Ares Program's Shocking Development
Apparently the engineering team working on the ARES CEV are considering adding weights and shock absorbers between the first (SRB) and second stage in order to dampen hefty vibrations that might otherwise blur the vision of the crew or cause parts to fall off. The vibrational load is in the 5 to 6 g range. It's hard to honestly evaluate the impact of this new development, but one wonders if a liquid fueled first stage wouldn't have addressed this concern in the first place. An interesting blog to which I was recently introduced covered this story before I did, and it's owner wonders if this is a case of NASA carrying over lessons learned from the Apollo era. It may well be, although the solution to eliminate first stage pogo-ing in the Saturn didn't so much involve shock absorbers as it involved accumulators in the fuel and oxydizer lines.
POGO-ing is a longitudinal oscillation that involves pressure waves in the rocket fuel (not unrelated a water hammer) coupling into the engines, causing surges and reductions in engine thrust. A pressure wave in the fuel will occur just by suddenly applying thrust to the bottom of the rocket, which as one can guess occurs during every lift-off. Once the thrust spikes from the pressure wave, the fuel gets bounced back up the fuel tank. Then it comes slamming down on the bottom of the tank again, causing the next thrust spike -- repeat ad nauseum.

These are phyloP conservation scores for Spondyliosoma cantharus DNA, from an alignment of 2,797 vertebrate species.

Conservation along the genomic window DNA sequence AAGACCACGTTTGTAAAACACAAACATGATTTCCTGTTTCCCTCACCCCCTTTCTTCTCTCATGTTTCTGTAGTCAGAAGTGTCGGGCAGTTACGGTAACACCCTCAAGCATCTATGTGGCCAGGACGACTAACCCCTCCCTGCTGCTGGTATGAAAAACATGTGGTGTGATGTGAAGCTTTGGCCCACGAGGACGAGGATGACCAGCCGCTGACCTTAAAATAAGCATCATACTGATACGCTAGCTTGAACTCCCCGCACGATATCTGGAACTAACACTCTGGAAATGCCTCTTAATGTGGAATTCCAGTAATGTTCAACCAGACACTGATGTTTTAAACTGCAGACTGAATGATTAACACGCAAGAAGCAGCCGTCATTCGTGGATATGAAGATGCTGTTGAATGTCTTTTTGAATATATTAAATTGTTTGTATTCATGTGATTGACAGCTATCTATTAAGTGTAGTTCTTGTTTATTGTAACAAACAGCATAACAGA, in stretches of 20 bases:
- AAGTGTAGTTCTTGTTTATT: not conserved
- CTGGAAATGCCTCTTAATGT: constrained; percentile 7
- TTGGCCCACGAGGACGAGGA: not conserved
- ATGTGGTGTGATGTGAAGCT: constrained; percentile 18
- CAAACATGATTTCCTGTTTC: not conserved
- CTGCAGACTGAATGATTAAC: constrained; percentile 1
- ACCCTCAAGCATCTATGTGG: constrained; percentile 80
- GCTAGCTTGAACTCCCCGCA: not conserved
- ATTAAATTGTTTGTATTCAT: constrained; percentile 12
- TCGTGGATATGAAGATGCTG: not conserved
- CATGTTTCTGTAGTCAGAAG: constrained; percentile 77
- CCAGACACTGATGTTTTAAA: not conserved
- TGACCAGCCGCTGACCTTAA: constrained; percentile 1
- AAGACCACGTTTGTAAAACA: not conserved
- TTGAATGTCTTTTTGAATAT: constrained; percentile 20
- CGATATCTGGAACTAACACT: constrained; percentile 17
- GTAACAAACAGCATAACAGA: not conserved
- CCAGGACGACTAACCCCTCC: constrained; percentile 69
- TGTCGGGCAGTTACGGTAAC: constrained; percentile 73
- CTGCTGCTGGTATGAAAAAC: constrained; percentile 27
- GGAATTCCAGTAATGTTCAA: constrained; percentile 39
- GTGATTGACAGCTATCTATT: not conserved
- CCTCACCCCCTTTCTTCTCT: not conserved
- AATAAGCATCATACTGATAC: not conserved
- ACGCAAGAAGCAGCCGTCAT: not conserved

The Apollo solution to pogo-ing wasn't all that different from the common plumbing solution for water hammers, which involves adding a gas filled chamber -- closed at the top, attached to the fuel or water line at the bottom -- called an accumulator. When the surge travels down the line from the fuel tank, it encounters this detour into the gas-filled chamber. Since fluids don't compress, but gases readily do, the surge in the line is able to rush into the chamber, compressing the gas within as it goes, rather than surging into the engines. This way, the gas acts as a shock absorber for the fuel, eliminating or greatly reducing pogo-ing.
By the way, to the best of my knowledge there is no such solution for solid rocket motors, and besides which pogo-ing is a liquid fueled engine phenomena. Adding weight and shock absorbers to a rocket seems contrary to the basic direction of rocket improvement, so I am still left wondering, "what gives?"